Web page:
Architecture is a fundamental human activity, involving both the design of structures and the shaping of public space. This exhibit highlights some of the many architectural records housed at the City of Toronto Archives, which span the period from the 1840s to the present.
These records are a rich and fascinating resource since they document many facets of architectural design and implementation. The drawings, specifications, contracts and correspondence are of interest to anyone exploring the historical evolution of Toronto’s buildings, and add to our understanding of the development of our city and its urban fabric.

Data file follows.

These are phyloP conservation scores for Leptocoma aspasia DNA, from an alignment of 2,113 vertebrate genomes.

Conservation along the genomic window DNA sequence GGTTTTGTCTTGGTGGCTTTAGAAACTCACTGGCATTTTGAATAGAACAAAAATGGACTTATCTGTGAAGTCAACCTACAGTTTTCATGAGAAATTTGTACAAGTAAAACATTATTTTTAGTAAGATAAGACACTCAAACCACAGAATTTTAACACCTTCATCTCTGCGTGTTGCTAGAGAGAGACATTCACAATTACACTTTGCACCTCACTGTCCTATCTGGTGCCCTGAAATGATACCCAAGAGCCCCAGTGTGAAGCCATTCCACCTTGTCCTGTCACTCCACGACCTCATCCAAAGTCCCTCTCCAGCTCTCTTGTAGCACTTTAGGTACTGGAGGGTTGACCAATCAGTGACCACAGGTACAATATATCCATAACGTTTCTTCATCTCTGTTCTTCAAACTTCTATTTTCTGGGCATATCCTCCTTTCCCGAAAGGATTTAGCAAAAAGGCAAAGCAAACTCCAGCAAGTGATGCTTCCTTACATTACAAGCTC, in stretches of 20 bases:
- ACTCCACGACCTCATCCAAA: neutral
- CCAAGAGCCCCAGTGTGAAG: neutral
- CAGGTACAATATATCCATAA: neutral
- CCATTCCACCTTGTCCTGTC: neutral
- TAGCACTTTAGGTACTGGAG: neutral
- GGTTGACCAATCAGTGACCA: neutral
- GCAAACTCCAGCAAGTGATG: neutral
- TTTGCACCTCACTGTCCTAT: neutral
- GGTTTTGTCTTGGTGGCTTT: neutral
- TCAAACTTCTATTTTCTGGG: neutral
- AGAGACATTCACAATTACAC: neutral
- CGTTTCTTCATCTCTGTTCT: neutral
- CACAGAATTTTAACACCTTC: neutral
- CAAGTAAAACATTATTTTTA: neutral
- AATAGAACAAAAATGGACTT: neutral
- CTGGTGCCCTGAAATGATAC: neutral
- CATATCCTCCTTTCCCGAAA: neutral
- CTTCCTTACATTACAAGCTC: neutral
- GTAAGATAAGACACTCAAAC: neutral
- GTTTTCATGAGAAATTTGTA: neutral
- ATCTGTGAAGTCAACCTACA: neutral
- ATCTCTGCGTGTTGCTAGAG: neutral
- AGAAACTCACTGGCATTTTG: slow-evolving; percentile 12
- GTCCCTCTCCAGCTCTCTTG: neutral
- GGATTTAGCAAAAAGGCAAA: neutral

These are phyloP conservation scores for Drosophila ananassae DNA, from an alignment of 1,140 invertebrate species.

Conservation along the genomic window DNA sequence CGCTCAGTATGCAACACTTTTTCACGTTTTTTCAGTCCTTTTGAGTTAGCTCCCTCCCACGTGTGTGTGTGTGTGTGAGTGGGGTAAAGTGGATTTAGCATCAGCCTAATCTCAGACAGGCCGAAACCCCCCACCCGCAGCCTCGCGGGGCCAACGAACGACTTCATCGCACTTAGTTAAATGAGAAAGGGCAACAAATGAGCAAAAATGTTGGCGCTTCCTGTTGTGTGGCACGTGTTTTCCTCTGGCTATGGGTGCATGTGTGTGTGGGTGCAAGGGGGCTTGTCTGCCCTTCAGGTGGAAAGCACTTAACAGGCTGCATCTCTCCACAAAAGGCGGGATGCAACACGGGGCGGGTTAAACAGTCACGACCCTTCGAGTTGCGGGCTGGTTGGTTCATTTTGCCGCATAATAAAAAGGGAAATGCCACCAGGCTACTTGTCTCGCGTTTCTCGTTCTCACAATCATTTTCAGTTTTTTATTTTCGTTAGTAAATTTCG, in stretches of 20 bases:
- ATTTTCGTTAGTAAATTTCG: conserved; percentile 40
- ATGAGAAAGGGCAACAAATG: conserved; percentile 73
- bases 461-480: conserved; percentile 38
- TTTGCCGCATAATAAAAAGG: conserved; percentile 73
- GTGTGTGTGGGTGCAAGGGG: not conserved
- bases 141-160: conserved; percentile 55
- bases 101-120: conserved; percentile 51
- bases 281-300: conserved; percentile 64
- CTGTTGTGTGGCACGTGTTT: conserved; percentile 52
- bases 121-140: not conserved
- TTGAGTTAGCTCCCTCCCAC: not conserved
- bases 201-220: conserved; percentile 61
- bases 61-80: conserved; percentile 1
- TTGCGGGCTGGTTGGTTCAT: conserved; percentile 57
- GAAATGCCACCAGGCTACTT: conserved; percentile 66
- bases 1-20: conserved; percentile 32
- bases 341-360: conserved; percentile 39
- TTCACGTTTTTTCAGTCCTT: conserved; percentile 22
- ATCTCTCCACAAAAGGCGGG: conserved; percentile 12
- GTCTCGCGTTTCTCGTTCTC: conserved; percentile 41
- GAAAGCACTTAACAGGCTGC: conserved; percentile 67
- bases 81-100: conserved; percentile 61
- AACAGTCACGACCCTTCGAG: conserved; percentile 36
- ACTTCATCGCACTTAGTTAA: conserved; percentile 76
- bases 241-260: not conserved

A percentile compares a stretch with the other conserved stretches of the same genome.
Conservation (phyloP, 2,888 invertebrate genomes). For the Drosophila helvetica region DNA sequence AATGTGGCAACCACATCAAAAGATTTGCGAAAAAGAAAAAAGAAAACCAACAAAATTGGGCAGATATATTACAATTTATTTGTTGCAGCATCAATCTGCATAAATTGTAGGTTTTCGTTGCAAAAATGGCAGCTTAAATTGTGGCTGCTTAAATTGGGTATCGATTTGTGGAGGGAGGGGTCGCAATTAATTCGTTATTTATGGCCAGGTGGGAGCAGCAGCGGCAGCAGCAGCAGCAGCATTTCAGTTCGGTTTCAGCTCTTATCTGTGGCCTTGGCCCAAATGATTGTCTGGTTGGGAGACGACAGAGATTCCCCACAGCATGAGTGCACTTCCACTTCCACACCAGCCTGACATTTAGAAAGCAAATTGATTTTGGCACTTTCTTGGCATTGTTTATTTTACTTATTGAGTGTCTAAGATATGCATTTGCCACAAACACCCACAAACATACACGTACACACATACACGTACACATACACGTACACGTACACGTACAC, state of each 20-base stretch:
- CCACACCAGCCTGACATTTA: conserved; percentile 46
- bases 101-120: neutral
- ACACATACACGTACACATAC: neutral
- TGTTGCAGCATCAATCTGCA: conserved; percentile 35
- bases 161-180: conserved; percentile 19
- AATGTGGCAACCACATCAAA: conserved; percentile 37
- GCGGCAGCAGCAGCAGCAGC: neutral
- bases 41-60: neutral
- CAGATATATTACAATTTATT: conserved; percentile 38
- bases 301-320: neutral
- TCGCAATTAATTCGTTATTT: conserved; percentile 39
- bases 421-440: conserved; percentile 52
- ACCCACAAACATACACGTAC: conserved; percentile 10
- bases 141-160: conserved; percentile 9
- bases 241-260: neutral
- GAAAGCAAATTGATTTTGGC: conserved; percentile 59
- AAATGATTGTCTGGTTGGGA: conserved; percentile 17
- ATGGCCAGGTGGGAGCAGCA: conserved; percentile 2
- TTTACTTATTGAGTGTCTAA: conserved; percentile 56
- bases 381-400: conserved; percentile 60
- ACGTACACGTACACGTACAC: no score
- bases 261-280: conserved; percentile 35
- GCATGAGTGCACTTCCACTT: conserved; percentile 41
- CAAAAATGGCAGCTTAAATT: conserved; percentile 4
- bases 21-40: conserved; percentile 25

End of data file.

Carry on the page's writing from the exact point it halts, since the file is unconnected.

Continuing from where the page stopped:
The core of the Archives’ architectural holdings are records that were created or acquired by municipal government departments whose responsibilities included building, housing, parks, planning, property and works-related matters.
Some of these records document specific civic structures, while others relate to the city’s regulation and oversight of building and planning activities in Toronto.
Significant acquisitions have been donated to the Archives from various private architectural practices in the city. These records are a testament to the careers of several prominent Toronto architects, illustrating in detail the creative processes involved in designing buildings.
In addition, the Archives has received records that document the significant contributions to our built environment made by related professions, such as landscape architects and the building trades.